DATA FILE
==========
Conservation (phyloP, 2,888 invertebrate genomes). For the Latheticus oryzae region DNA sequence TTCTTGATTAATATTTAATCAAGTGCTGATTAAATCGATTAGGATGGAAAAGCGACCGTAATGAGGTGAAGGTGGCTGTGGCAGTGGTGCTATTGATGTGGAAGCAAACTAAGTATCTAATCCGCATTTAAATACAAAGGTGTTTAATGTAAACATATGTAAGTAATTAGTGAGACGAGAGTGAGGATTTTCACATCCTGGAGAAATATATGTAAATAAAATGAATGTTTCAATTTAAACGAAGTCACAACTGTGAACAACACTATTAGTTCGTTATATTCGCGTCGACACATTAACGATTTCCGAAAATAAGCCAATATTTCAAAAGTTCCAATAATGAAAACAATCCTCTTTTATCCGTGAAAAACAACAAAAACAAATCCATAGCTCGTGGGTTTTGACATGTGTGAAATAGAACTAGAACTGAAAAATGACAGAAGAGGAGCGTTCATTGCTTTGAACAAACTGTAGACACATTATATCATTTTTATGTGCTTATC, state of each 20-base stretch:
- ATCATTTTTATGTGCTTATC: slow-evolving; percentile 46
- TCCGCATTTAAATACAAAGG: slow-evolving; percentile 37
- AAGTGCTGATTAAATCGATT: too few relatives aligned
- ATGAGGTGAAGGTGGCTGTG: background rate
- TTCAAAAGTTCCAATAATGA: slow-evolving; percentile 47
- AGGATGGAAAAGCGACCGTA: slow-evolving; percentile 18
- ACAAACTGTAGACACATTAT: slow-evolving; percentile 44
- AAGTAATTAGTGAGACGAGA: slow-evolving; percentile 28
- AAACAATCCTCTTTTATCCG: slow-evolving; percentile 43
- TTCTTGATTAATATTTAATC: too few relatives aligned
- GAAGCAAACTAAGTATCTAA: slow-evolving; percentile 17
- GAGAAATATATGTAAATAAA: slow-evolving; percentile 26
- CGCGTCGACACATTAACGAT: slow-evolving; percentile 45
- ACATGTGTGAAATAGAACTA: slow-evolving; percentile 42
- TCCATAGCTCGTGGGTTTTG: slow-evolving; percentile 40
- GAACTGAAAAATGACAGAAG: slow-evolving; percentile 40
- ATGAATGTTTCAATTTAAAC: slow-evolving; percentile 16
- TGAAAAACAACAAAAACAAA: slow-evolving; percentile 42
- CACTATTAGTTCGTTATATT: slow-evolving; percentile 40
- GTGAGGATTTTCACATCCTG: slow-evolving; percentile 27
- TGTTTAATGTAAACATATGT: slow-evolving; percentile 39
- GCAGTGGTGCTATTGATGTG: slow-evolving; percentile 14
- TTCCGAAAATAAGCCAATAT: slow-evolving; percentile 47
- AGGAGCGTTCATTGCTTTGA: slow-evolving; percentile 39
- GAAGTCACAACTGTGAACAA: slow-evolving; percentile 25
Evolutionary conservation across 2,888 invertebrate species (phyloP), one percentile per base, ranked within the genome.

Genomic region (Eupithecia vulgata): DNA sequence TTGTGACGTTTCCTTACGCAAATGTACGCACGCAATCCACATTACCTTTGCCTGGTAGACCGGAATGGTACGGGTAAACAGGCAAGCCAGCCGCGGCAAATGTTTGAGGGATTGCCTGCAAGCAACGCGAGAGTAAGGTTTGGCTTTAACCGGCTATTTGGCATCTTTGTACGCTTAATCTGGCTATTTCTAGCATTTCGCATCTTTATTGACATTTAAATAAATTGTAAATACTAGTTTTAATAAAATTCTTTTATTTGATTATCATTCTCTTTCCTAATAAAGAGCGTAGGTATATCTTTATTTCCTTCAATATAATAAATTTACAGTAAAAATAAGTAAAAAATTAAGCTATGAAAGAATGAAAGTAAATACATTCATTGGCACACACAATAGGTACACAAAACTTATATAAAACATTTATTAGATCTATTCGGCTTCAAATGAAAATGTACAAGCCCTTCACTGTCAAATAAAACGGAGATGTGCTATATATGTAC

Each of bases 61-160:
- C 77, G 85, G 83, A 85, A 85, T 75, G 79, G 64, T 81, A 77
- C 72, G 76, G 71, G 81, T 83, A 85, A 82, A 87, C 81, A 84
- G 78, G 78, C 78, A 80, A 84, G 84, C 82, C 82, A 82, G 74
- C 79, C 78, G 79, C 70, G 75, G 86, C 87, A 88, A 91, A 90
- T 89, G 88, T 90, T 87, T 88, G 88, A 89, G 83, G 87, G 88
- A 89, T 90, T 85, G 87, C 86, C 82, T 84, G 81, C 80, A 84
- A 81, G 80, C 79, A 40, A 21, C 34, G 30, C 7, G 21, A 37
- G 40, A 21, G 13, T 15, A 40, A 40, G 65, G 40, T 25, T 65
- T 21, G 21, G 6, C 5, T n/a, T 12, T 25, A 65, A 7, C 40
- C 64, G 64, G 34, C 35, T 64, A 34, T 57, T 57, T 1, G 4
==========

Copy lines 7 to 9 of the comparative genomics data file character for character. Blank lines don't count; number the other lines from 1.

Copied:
- AGGATGGAAAAGCGACCGTA: slow-evolving; percentile 18
- ACAAACTGTAGACACATTAT: slow-evolving; percentile 44
- AAGTAATTAGTGAGACGAGA: slow-evolving; percentile 28